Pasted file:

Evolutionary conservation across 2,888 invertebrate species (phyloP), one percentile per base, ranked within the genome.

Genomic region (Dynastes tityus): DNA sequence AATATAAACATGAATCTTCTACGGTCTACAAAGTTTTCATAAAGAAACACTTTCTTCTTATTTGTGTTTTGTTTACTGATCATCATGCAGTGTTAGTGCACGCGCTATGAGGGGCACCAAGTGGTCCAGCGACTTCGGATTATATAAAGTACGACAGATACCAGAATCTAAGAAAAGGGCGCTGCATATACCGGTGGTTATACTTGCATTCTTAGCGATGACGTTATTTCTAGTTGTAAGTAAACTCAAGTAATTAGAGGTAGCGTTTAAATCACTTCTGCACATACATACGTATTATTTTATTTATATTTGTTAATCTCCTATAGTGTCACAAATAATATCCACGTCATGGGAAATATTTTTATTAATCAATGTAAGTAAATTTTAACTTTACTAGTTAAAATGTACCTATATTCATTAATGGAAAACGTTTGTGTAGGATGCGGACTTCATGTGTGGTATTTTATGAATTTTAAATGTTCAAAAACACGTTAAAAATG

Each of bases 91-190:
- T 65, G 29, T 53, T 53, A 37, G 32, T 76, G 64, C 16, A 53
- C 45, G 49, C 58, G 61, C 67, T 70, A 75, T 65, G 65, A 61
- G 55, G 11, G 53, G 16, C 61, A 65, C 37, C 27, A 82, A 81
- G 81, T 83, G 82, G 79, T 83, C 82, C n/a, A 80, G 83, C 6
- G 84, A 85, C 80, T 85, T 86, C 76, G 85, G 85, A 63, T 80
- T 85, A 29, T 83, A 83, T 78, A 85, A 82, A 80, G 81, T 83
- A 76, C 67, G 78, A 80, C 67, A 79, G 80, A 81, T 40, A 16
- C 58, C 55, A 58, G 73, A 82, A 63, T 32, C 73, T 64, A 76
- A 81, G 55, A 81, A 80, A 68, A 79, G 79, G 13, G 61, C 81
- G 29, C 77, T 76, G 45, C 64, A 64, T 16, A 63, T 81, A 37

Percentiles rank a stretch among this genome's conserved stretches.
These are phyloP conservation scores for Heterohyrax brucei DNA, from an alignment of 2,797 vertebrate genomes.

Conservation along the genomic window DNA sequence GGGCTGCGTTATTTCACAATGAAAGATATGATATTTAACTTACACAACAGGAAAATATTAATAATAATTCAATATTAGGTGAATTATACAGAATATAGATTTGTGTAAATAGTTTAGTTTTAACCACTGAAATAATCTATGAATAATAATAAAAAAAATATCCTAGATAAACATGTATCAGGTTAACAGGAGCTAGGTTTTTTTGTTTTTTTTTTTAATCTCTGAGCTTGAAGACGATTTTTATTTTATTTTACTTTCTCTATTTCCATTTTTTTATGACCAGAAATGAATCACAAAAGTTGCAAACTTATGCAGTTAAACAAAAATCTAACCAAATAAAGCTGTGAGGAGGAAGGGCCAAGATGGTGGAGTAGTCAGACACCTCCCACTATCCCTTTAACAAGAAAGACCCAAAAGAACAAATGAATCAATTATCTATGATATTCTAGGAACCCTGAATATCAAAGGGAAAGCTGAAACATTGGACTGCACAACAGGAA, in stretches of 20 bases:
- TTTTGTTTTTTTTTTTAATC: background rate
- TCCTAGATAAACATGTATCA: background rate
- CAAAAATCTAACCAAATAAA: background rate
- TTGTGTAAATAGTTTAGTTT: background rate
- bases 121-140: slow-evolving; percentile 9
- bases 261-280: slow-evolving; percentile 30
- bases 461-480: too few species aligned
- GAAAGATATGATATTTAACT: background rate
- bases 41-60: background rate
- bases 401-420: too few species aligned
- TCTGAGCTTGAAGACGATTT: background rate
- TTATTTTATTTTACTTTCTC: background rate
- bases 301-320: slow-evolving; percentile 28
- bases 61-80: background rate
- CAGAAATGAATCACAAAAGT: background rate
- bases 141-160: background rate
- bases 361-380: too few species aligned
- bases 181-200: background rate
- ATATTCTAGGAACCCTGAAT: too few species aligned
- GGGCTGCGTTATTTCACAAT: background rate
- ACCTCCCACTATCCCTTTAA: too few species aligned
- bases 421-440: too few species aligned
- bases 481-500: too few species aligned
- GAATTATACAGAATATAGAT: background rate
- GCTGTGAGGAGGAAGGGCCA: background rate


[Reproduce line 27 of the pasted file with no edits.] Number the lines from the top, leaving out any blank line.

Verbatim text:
- TCTGAGCTTGAAGACGATTT: background rate